Theme 1: Observations
To develop a new observing system for carbon, nutrients, and oxygen that will complement and expand on the existing observing system for heat and freshwater, the observations team will deploy a large array (150-200) of profiling floats (shown at right) with biogeochemical sensors throughout the Southern Ocean. This robotic float observing system will be complemented by shipboard measurements, instrument and sensor development, and data analysis, including state estimation in conjunction with the modeling program. Deployment opportunities have already been identified through discussions with international partners.
Principal responsibility for development and deployment of the observing system will be in the hands of the Scripps Institution of Oceanography (Theme 1 Lead Lynne Talley), in partnership with the University of Washington (Co-Lead Steve Riser) and Monterey Bay Aquarium Research Institute (Associate Director Ken Johnson (in photo with cap)), who together will design and build the floats and participate in analysis of the data.
Theme 2: Modeling
The modeling component of the program will create assessment tools for newly available high-resolution and Earth System Model simulations to improve our understanding of the uptake of carbon and heat by the Southern Ocean, and our ability to project the role of winds and stratification in determining the impacts of warming on the ocean’s role in climate (image at right - eddy kinetic energy calculated from observations (top), a coarse-resolution model (middle), and a high-resolution model (bottom)). Integral to these goals is the development of a Southern Ocean Model Intercomparison Program (SOMIP) aimed at improving the assessment of this and the next generation of climate models. An important part of the modeling team’s focus is on developing standardized analysis packages and diagnostics to be shared with the community.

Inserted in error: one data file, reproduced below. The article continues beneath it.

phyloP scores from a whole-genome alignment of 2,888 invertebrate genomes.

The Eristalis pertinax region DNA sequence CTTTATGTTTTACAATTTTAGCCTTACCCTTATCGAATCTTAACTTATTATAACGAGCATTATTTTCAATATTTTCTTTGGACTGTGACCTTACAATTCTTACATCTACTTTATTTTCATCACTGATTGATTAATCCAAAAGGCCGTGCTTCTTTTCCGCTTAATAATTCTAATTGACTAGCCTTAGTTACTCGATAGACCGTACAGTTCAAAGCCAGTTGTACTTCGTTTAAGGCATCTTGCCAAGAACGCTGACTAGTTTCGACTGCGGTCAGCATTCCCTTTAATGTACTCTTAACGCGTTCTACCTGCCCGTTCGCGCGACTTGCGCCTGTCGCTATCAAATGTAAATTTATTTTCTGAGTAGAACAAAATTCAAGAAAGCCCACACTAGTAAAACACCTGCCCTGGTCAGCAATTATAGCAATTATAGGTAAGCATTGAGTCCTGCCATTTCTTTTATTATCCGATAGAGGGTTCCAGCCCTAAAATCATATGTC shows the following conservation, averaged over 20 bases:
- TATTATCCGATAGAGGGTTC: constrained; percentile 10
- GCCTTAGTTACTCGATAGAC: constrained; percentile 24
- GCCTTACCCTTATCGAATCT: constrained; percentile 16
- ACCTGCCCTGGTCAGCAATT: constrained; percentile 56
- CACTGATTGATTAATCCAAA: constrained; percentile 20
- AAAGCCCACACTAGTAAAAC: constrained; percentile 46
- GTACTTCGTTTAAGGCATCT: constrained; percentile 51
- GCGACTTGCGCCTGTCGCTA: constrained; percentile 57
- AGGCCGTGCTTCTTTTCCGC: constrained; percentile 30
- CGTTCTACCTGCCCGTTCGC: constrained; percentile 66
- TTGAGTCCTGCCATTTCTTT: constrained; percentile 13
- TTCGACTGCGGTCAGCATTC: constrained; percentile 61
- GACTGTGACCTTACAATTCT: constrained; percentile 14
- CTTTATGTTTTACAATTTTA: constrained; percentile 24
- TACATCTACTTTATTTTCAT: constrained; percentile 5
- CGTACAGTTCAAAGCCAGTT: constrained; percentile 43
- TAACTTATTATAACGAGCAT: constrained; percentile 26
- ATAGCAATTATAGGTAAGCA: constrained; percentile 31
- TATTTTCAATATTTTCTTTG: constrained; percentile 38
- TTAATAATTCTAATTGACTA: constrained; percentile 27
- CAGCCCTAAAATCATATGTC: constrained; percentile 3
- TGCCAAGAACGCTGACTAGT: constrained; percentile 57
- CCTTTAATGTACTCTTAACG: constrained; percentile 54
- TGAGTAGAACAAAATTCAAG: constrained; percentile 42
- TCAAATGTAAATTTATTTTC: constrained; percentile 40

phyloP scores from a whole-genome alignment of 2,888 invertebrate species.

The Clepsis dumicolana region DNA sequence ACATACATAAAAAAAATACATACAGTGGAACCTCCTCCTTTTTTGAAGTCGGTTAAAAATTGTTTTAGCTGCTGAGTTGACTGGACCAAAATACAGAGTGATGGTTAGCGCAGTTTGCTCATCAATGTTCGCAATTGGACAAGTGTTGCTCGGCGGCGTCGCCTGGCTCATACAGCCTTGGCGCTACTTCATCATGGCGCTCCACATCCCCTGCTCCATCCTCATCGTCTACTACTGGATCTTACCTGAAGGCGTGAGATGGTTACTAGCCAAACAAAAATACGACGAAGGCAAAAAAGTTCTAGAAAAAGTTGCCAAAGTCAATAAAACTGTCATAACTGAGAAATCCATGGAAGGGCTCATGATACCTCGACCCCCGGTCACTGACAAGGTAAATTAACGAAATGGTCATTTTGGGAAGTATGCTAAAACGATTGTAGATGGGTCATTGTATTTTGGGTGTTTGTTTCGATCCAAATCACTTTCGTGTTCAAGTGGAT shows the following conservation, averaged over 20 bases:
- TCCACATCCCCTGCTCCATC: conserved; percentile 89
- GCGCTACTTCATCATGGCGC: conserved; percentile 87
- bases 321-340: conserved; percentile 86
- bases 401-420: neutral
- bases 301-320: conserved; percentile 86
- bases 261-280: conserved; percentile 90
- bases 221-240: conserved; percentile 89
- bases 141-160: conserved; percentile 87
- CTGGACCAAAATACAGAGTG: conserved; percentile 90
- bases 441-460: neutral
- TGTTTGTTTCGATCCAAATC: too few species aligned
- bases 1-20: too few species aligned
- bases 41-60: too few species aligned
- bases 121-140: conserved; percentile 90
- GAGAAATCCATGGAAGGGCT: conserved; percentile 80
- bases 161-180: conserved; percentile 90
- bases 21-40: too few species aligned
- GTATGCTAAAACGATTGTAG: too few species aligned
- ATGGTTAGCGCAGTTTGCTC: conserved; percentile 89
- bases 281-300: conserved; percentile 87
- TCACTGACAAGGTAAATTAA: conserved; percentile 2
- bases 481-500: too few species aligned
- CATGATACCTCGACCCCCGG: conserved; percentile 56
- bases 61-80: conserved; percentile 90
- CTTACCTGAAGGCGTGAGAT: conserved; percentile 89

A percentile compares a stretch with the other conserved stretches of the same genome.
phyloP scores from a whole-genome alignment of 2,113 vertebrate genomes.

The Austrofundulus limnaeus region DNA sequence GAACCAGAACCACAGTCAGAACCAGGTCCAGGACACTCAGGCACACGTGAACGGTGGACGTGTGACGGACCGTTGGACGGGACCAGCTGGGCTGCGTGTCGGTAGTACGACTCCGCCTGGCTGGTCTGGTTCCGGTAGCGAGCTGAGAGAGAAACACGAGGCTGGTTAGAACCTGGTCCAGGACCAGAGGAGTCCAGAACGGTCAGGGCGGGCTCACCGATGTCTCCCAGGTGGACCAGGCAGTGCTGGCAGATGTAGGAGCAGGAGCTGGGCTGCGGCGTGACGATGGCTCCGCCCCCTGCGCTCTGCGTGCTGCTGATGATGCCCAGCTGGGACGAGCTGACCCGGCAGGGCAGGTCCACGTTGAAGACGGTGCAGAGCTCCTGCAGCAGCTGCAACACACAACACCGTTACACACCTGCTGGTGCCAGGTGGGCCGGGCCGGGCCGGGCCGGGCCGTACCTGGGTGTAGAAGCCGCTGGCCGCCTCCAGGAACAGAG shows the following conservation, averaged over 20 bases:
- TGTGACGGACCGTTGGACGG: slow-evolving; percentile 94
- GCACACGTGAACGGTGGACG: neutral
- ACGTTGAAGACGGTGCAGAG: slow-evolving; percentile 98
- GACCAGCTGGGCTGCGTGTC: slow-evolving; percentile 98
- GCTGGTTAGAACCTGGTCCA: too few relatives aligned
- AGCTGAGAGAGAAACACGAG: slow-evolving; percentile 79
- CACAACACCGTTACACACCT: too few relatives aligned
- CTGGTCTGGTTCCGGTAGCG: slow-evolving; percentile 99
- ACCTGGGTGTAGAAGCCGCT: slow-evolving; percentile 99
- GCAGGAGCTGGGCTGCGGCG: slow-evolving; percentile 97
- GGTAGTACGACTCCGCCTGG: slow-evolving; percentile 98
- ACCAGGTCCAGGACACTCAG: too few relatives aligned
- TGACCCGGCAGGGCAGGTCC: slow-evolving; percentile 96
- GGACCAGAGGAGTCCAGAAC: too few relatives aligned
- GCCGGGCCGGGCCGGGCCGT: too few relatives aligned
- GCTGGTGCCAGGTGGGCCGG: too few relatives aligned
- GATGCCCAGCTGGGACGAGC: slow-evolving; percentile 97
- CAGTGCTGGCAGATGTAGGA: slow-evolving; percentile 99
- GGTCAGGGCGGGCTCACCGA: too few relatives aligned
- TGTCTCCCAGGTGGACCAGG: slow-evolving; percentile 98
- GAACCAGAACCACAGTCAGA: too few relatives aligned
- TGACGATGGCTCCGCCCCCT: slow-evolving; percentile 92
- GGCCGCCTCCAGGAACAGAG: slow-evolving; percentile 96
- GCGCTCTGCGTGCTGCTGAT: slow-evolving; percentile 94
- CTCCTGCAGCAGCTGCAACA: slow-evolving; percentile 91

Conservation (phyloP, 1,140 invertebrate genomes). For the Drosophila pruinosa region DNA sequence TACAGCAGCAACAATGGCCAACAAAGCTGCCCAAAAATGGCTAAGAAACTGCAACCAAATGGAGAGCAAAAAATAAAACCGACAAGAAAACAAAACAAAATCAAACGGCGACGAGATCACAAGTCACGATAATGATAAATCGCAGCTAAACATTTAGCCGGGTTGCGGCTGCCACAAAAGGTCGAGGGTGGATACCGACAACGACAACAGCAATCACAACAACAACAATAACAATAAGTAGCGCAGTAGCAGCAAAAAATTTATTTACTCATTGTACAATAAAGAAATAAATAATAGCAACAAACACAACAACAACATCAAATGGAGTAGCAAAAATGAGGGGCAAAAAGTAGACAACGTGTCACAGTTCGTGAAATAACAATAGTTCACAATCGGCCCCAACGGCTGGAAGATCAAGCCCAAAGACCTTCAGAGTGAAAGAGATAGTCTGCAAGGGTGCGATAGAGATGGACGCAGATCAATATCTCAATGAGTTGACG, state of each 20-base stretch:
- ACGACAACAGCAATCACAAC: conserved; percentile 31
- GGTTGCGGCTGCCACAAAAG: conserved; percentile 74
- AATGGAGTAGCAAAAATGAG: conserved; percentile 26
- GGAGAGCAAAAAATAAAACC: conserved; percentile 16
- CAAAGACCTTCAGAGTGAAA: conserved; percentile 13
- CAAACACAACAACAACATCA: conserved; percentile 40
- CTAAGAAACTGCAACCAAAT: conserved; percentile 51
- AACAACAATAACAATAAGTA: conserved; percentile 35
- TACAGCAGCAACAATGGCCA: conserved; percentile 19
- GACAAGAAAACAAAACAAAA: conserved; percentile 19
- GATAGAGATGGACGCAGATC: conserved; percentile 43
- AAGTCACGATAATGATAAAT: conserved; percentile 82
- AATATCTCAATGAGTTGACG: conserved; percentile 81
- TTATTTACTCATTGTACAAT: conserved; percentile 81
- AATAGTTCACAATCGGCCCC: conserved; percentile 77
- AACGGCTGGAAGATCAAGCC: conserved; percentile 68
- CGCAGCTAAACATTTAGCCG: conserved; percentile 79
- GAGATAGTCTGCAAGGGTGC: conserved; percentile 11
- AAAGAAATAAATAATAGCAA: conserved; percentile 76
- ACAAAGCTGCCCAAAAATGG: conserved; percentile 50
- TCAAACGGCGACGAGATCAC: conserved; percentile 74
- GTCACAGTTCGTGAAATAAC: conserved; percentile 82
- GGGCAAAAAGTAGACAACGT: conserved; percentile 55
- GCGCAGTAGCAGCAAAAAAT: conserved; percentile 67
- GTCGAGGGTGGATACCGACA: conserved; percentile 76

Principal responsibility for analyzing the next-generation ultra high-resolution models and developing model-data diagnostics, which are necessary to validate these new models at this much smaller scale and use them for future projections, will lie with the University of Arizona (Theme 2 Lead Joellen Russell), Johns Hopkins University (Co-Lead Anand Gnanadesikan) and Princeton University (PI Jorge Sarmiento) in collaboration with NOAA’s Geophysical Fluid Dynamics Laboratory through the Cooperative Institute for Climate Science.
Theme 3: Education, Diversity, and Outreach
The EDO team of the C-SOBOM collaboration will work to foster a strong pipeline of ocean scientists, bring new talent and technology into the field of oceanography, and better equip the public and policymakers to address the challenges of climate change.
An undergraduate education and diversity program will be coordinated by Theme 2 Lead Oscar Schofield at Rutgers University, which has an innovative series of educational programs reaching out to K-12 and undergraduate students. Graduate student and postdoc training will be carried out jointly by all the participating institutions under the leadership of Princeton University. Co-Lead Heidi Cullen of Climate Central, an independent, non-profit journalism and research organization that promotes understanding of climate science, will coordinate outreach. Programs to increase diversity in the pipeline of ocean scientists will be carried out in partnership with the Institute for Broadening Participation.